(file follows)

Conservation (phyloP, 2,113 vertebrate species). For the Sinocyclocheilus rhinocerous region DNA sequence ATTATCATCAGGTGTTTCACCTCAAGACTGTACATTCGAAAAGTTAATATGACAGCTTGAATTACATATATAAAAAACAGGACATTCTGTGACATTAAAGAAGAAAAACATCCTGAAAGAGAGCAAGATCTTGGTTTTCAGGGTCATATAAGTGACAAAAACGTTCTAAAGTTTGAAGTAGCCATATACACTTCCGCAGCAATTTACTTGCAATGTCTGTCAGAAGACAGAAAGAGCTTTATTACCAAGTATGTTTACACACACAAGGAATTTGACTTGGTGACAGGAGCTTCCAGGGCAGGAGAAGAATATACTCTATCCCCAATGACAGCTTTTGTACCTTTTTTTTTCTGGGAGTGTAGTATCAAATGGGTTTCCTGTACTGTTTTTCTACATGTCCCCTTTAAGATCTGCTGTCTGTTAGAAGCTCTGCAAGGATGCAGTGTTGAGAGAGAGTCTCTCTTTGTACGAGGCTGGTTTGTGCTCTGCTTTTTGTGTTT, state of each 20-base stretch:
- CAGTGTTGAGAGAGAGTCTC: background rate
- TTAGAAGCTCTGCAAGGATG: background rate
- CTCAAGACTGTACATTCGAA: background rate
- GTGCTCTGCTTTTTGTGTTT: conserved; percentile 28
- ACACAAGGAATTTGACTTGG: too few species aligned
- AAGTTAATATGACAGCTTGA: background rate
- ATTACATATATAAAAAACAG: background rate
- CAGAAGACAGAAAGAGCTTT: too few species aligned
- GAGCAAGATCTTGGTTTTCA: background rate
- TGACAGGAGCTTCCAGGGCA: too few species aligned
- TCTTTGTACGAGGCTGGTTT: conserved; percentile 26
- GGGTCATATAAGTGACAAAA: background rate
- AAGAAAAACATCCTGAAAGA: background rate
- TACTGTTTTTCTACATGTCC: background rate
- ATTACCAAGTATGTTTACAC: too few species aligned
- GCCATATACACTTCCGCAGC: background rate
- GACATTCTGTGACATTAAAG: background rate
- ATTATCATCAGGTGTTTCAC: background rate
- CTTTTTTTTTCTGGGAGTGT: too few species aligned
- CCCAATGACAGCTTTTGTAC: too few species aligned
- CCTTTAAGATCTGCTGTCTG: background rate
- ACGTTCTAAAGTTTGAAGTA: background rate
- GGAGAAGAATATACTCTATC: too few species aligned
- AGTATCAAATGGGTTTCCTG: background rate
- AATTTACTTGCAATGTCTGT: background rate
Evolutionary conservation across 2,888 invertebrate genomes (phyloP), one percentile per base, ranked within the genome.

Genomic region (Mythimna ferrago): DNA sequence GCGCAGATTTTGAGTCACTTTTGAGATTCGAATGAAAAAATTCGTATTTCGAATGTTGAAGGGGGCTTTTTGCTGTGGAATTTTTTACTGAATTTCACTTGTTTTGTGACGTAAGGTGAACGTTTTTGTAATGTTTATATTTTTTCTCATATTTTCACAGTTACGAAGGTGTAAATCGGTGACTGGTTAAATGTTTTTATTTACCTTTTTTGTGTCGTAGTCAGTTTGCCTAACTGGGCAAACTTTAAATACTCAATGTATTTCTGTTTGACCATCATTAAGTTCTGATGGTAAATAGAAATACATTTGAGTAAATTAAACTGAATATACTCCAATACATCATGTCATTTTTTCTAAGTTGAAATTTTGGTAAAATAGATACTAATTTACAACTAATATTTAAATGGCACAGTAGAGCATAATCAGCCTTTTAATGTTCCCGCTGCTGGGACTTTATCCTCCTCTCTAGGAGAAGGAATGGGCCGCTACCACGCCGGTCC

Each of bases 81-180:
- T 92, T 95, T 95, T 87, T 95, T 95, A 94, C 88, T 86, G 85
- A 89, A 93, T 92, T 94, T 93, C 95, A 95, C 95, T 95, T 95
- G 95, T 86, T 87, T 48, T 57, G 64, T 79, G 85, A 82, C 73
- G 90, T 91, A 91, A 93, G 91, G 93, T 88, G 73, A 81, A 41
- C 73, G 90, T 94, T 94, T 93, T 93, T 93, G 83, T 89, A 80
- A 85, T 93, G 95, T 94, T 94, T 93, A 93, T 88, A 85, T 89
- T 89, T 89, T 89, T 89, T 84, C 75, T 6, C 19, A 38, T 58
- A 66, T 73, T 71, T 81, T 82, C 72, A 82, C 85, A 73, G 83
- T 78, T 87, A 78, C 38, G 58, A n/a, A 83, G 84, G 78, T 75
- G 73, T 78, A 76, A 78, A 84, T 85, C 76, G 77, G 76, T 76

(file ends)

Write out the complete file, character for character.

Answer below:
Conservation (phyloP, 2,113 vertebrate species). For the Sinocyclocheilus rhinocerous region DNA sequence ATTATCATCAGGTGTTTCACCTCAAGACTGTACATTCGAAAAGTTAATATGACAGCTTGAATTACATATATAAAAAACAGGACATTCTGTGACATTAAAGAAGAAAAACATCCTGAAAGAGAGCAAGATCTTGGTTTTCAGGGTCATATAAGTGACAAAAACGTTCTAAAGTTTGAAGTAGCCATATACACTTCCGCAGCAATTTACTTGCAATGTCTGTCAGAAGACAGAAAGAGCTTTATTACCAAGTATGTTTACACACACAAGGAATTTGACTTGGTGACAGGAGCTTCCAGGGCAGGAGAAGAATATACTCTATCCCCAATGACAGCTTTTGTACCTTTTTTTTTCTGGGAGTGTAGTATCAAATGGGTTTCCTGTACTGTTTTTCTACATGTCCCCTTTAAGATCTGCTGTCTGTTAGAAGCTCTGCAAGGATGCAGTGTTGAGAGAGAGTCTCTCTTTGTACGAGGCTGGTTTGTGCTCTGCTTTTTGTGTTT, state of each 20-base stretch:
- CAGTGTTGAGAGAGAGTCTC: background rate
- TTAGAAGCTCTGCAAGGATG: background rate
- CTCAAGACTGTACATTCGAA: background rate
- GTGCTCTGCTTTTTGTGTTT: conserved; percentile 28
- ACACAAGGAATTTGACTTGG: too few species aligned
- AAGTTAATATGACAGCTTGA: background rate
- ATTACATATATAAAAAACAG: background rate
- CAGAAGACAGAAAGAGCTTT: too few species aligned
- GAGCAAGATCTTGGTTTTCA: background rate
- TGACAGGAGCTTCCAGGGCA: too few species aligned
- TCTTTGTACGAGGCTGGTTT: conserved; percentile 26
- GGGTCATATAAGTGACAAAA: background rate
- AAGAAAAACATCCTGAAAGA: background rate
- TACTGTTTTTCTACATGTCC: background rate
- ATTACCAAGTATGTTTACAC: too few species aligned
- GCCATATACACTTCCGCAGC: background rate
- GACATTCTGTGACATTAAAG: background rate
- ATTATCATCAGGTGTTTCAC: background rate
- CTTTTTTTTTCTGGGAGTGT: too few species aligned
- CCCAATGACAGCTTTTGTAC: too few species aligned
- CCTTTAAGATCTGCTGTCTG: background rate
- ACGTTCTAAAGTTTGAAGTA: background rate
- GGAGAAGAATATACTCTATC: too few species aligned
- AGTATCAAATGGGTTTCCTG: background rate
- AATTTACTTGCAATGTCTGT: background rate
Evolutionary conservation across 2,888 invertebrate genomes (phyloP), one percentile per base, ranked within the genome.

Genomic region (Mythimna ferrago): DNA sequence GCGCAGATTTTGAGTCACTTTTGAGATTCGAATGAAAAAATTCGTATTTCGAATGTTGAAGGGGGCTTTTTGCTGTGGAATTTTTTACTGAATTTCACTTGTTTTGTGACGTAAGGTGAACGTTTTTGTAATGTTTATATTTTTTCTCATATTTTCACAGTTACGAAGGTGTAAATCGGTGACTGGTTAAATGTTTTTATTTACCTTTTTTGTGTCGTAGTCAGTTTGCCTAACTGGGCAAACTTTAAATACTCAATGTATTTCTGTTTGACCATCATTAAGTTCTGATGGTAAATAGAAATACATTTGAGTAAATTAAACTGAATATACTCCAATACATCATGTCATTTTTTCTAAGTTGAAATTTTGGTAAAATAGATACTAATTTACAACTAATATTTAAATGGCACAGTAGAGCATAATCAGCCTTTTAATGTTCCCGCTGCTGGGACTTTATCCTCCTCTCTAGGAGAAGGAATGGGCCGCTACCACGCCGGTCC

Each of bases 81-180:
- T 92, T 95, T 95, T 87, T 95, T 95, A 94, C 88, T 86, G 85
- A 89, A 93, T 92, T 94, T 93, C 95, A 95, C 95, T 95, T 95
- G 95, T 86, T 87, T 48, T 57, G 64, T 79, G 85, A 82, C 73
- G 90, T 91, A 91, A 93, G 91, G 93, T 88, G 73, A 81, A 41
- C 73, G 90, T 94, T 94, T 93, T 93, T 93, G 83, T 89, A 80
- A 85, T 93, G 95, T 94, T 94, T 93, A 93, T 88, A 85, T 89
- T 89, T 89, T 89, T 89, T 84, C 75, T 6, C 19, A 38, T 58
- A 66, T 73, T 71, T 81, T 82, C 72, A 82, C 85, A 73, G 83
- T 78, T 87, A 78, C 38, G 58, A n/a, A 83, G 84, G 78, T 75
- G 73, T 78, A 76, A 78, A 84, T 85, C 76, G 77, G 76, T 76